Itchy eyes and sniffles no doubt seem insignificant to someone who’s pushing her body to run 26 miles, but researchers at Northumbria University are convinced that it’s a mistake for marathoners to ignore such symptoms. Why? Because, they warn, allergies that manifest themselves in itchy eyes and runny noses can lead to exercise induced asthma and inflammations of the airways. ScienceDaily reports on research involving 150 runners in the London marathon, 61 percent of whom reported nose and eye allergy symptoms. Blood tests revealed that 35 percent of those runners were suffering from an allergy and 14 percent were allergic to tree pollen. Only 8 percent were taking allergy medication. That, the researchers say, is a disturbingly low number. For runners who suspect that they have allergies, the researchers have the following advice:
- Consider using a corticosteroid nasal spray or a non-sedating antihistamine as a preventative measure. But be aware that it can take up to two weeks for the treatment to work fully (and avoid taking non-sedating antihistamines around competitions).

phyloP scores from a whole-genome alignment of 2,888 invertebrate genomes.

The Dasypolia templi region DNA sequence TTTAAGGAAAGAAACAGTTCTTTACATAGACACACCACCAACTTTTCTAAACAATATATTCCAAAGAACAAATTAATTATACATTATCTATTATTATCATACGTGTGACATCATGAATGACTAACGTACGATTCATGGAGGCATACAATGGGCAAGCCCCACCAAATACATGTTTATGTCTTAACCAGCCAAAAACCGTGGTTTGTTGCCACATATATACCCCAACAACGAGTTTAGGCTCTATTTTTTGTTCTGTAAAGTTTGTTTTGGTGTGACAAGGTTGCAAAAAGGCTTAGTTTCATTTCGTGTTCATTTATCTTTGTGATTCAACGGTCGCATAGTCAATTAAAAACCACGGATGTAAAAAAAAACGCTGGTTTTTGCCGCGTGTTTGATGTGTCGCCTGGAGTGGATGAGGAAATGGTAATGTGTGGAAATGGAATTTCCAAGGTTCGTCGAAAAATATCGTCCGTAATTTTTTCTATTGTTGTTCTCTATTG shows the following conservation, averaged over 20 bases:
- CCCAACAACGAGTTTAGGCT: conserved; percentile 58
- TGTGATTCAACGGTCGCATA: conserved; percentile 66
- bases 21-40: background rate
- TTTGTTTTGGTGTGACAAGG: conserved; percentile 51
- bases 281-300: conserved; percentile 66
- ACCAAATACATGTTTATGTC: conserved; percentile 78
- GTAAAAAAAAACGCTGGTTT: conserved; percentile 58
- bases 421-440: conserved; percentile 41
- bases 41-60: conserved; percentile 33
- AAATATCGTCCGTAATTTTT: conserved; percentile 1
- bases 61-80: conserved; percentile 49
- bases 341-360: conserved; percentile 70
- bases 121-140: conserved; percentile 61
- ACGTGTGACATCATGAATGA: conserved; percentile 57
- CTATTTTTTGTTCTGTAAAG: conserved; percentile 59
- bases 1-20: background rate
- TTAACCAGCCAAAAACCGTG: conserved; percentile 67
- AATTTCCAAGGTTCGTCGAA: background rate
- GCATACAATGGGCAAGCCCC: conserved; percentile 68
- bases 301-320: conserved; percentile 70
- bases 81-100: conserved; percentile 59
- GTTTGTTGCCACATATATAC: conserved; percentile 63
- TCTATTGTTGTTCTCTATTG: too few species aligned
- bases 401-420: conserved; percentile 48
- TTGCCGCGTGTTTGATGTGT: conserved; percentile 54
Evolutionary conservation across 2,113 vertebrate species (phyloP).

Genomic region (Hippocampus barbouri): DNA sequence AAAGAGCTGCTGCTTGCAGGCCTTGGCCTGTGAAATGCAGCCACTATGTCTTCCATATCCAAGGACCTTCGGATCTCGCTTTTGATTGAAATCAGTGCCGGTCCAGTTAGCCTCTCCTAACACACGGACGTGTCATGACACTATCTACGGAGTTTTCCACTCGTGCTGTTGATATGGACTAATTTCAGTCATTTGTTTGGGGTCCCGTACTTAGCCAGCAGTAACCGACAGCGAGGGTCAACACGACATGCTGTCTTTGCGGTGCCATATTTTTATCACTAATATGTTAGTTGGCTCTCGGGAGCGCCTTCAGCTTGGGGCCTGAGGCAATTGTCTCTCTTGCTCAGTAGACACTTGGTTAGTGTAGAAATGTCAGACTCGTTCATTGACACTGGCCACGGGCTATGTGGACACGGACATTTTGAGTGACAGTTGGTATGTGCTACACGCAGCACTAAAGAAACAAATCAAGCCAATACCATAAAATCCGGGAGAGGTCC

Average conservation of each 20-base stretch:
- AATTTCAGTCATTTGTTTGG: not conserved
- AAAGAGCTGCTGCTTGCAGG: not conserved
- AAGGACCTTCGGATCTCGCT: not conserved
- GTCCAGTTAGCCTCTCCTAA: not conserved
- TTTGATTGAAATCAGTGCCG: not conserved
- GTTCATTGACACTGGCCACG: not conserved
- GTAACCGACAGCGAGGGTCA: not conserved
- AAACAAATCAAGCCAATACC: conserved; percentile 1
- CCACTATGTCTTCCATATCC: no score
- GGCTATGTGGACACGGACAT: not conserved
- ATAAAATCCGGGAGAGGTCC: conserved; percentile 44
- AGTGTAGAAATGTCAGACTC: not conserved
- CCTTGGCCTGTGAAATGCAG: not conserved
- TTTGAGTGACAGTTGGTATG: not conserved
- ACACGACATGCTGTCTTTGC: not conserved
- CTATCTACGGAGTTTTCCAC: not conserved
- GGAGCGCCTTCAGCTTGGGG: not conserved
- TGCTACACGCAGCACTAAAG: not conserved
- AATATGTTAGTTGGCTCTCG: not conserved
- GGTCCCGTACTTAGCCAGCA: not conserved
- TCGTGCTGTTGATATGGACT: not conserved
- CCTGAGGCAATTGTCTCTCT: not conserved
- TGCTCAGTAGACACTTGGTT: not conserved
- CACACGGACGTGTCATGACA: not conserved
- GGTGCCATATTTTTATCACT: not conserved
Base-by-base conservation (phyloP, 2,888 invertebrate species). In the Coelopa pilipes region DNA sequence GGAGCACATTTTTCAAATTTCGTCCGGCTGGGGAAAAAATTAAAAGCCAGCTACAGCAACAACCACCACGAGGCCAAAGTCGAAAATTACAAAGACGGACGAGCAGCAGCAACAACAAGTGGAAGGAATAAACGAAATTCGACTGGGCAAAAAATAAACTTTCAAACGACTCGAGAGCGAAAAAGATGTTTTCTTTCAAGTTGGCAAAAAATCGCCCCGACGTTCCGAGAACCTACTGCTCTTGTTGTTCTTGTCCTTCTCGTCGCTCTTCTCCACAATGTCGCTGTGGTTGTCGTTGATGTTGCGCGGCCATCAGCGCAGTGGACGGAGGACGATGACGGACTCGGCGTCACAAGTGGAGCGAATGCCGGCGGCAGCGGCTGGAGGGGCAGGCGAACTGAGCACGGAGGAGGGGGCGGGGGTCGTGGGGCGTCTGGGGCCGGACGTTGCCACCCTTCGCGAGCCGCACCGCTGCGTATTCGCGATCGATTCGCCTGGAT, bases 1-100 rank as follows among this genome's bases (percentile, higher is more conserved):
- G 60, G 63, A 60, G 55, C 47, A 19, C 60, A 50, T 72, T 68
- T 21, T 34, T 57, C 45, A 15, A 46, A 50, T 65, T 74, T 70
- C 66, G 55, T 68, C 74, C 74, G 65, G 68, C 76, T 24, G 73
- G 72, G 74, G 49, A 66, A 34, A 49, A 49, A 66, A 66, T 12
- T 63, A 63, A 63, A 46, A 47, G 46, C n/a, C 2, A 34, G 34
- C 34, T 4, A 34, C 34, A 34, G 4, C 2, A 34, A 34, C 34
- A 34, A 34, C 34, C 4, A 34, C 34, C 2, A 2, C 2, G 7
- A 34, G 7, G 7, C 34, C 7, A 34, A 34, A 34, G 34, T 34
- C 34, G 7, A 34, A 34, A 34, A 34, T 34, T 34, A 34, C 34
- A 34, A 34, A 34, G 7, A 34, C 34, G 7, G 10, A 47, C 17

- Know your training and competition environment. Find out about typical pollen counts for the location and time of year. Tree pollen for example is usually released in the spring, grass pollen in late spring and early summer, and weed pollens in late summer into autumn.
- Try to minimize exposure to pollens by running when the pollen count is low (cooler and cloudy days are associated with lower pollen counts compared to warmer, drier days). Shower and wash your hair after outside exercise to get rid of residual pollen. Change your clothing and rinse your nose with salt-water washes after exercise.
- Remember that asthmatic athletes take medication regularly and according to instruction. Talk to your GP about whether you might need additional medication or to change your medication if you are training or competing in high pollen or in polluted environments.